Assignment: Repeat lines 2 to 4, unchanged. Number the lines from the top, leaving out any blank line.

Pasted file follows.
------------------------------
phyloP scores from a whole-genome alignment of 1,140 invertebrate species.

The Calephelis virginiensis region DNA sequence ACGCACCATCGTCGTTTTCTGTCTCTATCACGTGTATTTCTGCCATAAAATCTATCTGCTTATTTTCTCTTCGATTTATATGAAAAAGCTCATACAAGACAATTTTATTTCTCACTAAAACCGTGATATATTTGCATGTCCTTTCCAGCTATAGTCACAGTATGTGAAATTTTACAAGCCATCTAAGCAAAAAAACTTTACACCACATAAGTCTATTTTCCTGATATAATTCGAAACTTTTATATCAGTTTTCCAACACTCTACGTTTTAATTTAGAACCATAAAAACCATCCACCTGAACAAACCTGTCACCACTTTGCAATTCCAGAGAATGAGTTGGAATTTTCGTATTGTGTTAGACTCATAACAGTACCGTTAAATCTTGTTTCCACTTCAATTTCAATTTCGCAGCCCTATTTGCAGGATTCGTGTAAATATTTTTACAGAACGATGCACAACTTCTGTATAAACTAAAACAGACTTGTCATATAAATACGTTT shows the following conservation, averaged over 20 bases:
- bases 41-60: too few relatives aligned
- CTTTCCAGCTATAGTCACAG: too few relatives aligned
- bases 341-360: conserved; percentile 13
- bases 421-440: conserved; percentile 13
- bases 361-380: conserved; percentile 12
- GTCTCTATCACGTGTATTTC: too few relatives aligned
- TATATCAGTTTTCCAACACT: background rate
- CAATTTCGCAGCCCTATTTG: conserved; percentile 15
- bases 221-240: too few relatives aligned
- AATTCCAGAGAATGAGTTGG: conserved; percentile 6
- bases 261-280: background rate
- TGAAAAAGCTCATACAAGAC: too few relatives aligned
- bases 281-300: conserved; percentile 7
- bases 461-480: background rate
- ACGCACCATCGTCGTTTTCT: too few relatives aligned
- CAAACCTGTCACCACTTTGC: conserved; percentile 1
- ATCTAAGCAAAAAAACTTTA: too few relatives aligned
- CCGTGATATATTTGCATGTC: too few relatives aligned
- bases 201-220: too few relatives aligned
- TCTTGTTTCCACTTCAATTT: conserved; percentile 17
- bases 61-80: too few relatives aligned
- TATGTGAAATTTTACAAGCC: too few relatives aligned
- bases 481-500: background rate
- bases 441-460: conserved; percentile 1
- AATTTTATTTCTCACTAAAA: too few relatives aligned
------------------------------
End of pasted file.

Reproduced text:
The Calephelis virginiensis region DNA sequence ACGCACCATCGTCGTTTTCTGTCTCTATCACGTGTATTTCTGCCATAAAATCTATCTGCTTATTTTCTCTTCGATTTATATGAAAAAGCTCATACAAGACAATTTTATTTCTCACTAAAACCGTGATATATTTGCATGTCCTTTCCAGCTATAGTCACAGTATGTGAAATTTTACAAGCCATCTAAGCAAAAAAACTTTACACCACATAAGTCTATTTTCCTGATATAATTCGAAACTTTTATATCAGTTTTCCAACACTCTACGTTTTAATTTAGAACCATAAAAACCATCCACCTGAACAAACCTGTCACCACTTTGCAATTCCAGAGAATGAGTTGGAATTTTCGTATTGTGTTAGACTCATAACAGTACCGTTAAATCTTGTTTCCACTTCAATTTCAATTTCGCAGCCCTATTTGCAGGATTCGTGTAAATATTTTTACAGAACGATGCACAACTTCTGTATAAACTAAAACAGACTTGTCATATAAATACGTTT shows the following conservation, averaged over 20 bases:
- bases 41-60: too few relatives aligned
- CTTTCCAGCTATAGTCACAG: too few relatives aligned